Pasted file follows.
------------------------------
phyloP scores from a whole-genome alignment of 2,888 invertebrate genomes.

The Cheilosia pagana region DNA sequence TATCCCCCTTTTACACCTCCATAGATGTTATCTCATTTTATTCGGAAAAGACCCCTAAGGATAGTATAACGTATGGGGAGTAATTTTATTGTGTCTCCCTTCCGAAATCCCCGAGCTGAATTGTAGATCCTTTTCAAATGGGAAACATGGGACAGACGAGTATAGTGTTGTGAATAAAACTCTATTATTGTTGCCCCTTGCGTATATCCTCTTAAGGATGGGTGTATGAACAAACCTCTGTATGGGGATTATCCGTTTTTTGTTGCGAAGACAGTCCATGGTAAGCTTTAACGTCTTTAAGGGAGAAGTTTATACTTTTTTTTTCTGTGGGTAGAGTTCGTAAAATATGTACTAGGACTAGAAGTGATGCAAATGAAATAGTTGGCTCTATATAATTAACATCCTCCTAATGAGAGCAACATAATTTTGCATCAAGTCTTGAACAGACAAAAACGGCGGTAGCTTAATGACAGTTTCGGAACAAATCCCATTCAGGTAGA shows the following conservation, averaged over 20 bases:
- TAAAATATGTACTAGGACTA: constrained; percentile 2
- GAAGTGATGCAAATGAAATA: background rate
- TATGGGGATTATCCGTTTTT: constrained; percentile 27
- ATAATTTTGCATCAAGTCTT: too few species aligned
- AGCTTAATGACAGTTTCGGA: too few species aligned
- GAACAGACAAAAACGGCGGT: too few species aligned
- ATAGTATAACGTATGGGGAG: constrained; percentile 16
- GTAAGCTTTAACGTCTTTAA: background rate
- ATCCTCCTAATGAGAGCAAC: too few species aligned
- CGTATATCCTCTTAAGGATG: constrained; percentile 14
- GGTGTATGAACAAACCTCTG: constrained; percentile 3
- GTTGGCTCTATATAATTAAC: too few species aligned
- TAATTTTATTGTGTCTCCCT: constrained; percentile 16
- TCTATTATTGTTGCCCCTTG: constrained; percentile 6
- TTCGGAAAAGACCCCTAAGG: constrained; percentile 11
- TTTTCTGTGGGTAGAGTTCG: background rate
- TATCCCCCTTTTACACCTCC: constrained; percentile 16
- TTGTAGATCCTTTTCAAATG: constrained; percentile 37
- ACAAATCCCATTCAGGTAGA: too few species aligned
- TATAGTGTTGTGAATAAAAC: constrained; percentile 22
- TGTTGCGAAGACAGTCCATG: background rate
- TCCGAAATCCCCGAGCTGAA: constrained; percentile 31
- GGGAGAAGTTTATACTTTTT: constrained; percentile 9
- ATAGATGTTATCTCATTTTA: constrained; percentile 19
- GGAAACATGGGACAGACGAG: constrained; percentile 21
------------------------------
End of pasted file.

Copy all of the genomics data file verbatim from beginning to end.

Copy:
phyloP scores from a whole-genome alignment of 2,888 invertebrate genomes.

The Cheilosia pagana region DNA sequence TATCCCCCTTTTACACCTCCATAGATGTTATCTCATTTTATTCGGAAAAGACCCCTAAGGATAGTATAACGTATGGGGAGTAATTTTATTGTGTCTCCCTTCCGAAATCCCCGAGCTGAATTGTAGATCCTTTTCAAATGGGAAACATGGGACAGACGAGTATAGTGTTGTGAATAAAACTCTATTATTGTTGCCCCTTGCGTATATCCTCTTAAGGATGGGTGTATGAACAAACCTCTGTATGGGGATTATCCGTTTTTTGTTGCGAAGACAGTCCATGGTAAGCTTTAACGTCTTTAAGGGAGAAGTTTATACTTTTTTTTTCTGTGGGTAGAGTTCGTAAAATATGTACTAGGACTAGAAGTGATGCAAATGAAATAGTTGGCTCTATATAATTAACATCCTCCTAATGAGAGCAACATAATTTTGCATCAAGTCTTGAACAGACAAAAACGGCGGTAGCTTAATGACAGTTTCGGAACAAATCCCATTCAGGTAGA shows the following conservation, averaged over 20 bases:
- TAAAATATGTACTAGGACTA: constrained; percentile 2
- GAAGTGATGCAAATGAAATA: background rate
- TATGGGGATTATCCGTTTTT: constrained; percentile 27
- ATAATTTTGCATCAAGTCTT: too few species aligned
- AGCTTAATGACAGTTTCGGA: too few species aligned
- GAACAGACAAAAACGGCGGT: too few species aligned
- ATAGTATAACGTATGGGGAG: constrained; percentile 16
- GTAAGCTTTAACGTCTTTAA: background rate
- ATCCTCCTAATGAGAGCAAC: too few species aligned
- CGTATATCCTCTTAAGGATG: constrained; percentile 14
- GGTGTATGAACAAACCTCTG: constrained; percentile 3
- GTTGGCTCTATATAATTAAC: too few species aligned
- TAATTTTATTGTGTCTCCCT: constrained; percentile 16
- TCTATTATTGTTGCCCCTTG: constrained; percentile 6
- TTCGGAAAAGACCCCTAAGG: constrained; percentile 11
- TTTTCTGTGGGTAGAGTTCG: background rate
- TATCCCCCTTTTACACCTCC: constrained; percentile 16
- TTGTAGATCCTTTTCAAATG: constrained; percentile 37
- ACAAATCCCATTCAGGTAGA: too few species aligned
- TATAGTGTTGTGAATAAAAC: constrained; percentile 22
- TGTTGCGAAGACAGTCCATG: background rate
- TCCGAAATCCCCGAGCTGAA: constrained; percentile 31
- GGGAGAAGTTTATACTTTTT: constrained; percentile 9
- ATAGATGTTATCTCATTTTA: constrained; percentile 19
- GGAAACATGGGACAGACGAG: constrained; percentile 21